32. 32. CHAIncomeDistribution © 2009 Pearson Education, Inc. Publishing as Prentice Hall Principles of Economics 9e by Case, Fair and Oster 32 of 34 Redistribution Programs and Policies Expenditure Programs Unemployment Compensation Unemployment compensation A state government transfer program that pays cash benefits for a certain period of time to laid-off workers who have worked for a specified period of time for a covered employer. Medicaid and Medicare Medicaid and Medicare In-kind government transfer programs that provide health and hospitalization benefits: Medicare to the aged and their survivors and to certain of the disabled, regardless of income, and Medicaid to people with low incomes.
  33. 33. CHAIncomeDistribution © 2009 Pearson Education, Inc. Publishing as Prentice Hall Principles of Economics 9e by Case, Fair and Oster 33 of 34 Redistribution Programs and Policies Expenditure Programs Food Stamps food stamps Vouchers that have a face value greater than their cost and that can be used to purchase food at grocery stores. Housing Programs Over the years, the federal government and state governments have administered many different housing programs designed to improve the quality of housing for low-income people. The Earned Income Tax Credit The program is quite complex but essentially allows lower-income families with children a credit equal to a percentage of all wage and salary income against their income taxes.
  34. 34. CHAIncomeDistribution © 2009 Pearson Education, Inc. Publishing as Prentice Hall Principles of Economics 9e by Case, Fair and Oster 34 of 34 Redistribution Programs and Policies How Effective Are Antipoverty Programs? Does Price Matter in Charitable Giving? In the United States, one of the ways in which people try to help the poor is through charity. Almost 90 percent of the population contributes each year to some charitable organization. Recent work in experimental economics has explored the factors that lead people to make these contributions.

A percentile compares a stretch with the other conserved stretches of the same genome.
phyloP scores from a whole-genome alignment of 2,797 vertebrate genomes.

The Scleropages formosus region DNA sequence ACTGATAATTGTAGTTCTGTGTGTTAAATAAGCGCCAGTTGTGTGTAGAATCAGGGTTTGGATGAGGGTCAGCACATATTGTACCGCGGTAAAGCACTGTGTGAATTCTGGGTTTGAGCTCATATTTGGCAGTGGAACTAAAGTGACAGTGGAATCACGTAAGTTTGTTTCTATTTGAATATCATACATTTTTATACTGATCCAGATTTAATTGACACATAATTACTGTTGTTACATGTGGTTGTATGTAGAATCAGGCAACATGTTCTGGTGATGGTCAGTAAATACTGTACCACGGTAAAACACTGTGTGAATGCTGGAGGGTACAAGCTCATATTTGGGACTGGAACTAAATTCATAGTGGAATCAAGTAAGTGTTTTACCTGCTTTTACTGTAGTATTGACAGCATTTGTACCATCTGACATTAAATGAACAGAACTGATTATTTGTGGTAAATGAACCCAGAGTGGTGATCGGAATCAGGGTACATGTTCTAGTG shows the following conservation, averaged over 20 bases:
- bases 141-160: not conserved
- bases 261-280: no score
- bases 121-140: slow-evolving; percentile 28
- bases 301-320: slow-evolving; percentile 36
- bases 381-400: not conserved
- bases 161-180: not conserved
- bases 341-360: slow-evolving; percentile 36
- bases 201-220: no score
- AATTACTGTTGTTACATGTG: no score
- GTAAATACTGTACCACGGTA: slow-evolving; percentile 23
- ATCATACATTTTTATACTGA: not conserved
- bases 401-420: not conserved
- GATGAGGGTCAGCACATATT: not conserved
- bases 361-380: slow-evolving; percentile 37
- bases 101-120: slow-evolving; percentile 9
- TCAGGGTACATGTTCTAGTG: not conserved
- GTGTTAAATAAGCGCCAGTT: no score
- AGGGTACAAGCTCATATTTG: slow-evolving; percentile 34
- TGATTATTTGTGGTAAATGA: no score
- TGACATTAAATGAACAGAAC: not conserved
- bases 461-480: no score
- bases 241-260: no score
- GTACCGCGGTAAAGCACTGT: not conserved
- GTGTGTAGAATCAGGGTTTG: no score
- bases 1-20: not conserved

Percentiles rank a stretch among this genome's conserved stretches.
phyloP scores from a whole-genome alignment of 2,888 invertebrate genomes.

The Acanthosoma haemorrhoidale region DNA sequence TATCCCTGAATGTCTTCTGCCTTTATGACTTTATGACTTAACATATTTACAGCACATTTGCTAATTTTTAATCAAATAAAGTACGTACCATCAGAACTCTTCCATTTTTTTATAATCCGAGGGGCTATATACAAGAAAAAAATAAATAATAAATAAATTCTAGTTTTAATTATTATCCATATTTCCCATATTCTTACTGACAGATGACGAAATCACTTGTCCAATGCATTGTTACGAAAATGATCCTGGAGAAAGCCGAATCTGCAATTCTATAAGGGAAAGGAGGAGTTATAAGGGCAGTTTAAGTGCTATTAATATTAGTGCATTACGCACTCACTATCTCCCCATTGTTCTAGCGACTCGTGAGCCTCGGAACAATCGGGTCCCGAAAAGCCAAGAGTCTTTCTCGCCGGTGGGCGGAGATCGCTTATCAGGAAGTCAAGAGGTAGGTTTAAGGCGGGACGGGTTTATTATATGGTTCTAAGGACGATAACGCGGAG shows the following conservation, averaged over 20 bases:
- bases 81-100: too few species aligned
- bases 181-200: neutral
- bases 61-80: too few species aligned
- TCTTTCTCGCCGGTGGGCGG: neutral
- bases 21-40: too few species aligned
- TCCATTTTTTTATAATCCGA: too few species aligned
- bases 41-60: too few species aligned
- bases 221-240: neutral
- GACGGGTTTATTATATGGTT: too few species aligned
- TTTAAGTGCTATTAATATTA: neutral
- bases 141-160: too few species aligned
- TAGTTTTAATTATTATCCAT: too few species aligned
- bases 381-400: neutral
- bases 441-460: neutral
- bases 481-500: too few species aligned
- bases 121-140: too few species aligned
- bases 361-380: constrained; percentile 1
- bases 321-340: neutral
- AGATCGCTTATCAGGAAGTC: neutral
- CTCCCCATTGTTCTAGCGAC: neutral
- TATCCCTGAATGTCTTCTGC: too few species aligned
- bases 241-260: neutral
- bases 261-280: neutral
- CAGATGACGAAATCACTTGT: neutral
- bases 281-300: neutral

35. 35. CHAIncomeDistribution © 2009 Pearson Education, Inc. Publishing as Prentice Hall Principles of Economics 9e by Case, Fair and Oster 35 of 34 Government or the Market? A Review Remember that government is not a cure for all economic woes. There is no guarantee that public-sector involvement will improve matters. Many argue that government involvement may bring about even more inequity and inefficiency because bureaucrats are often driven by self- interest, not public interest.
  36. 36. CHAIncomeDistribution © 2009 Pearson Education, Inc. Publishing as Prentice Hall Principles of Economics 9e by Case, Fair and Oster 36 of 34 compensating differentials economic income equity food stamps Gini coefficient human capital labor theory of value Lorenz curve Medicaid and Medicare minimum wage money income poverty line property income public assistance, or welfare Rawlsian justice Social Security system transfer payments unemployment compensation utilitarian justice utility possibilities frontier REVIEW TERMS AND CONCEPTS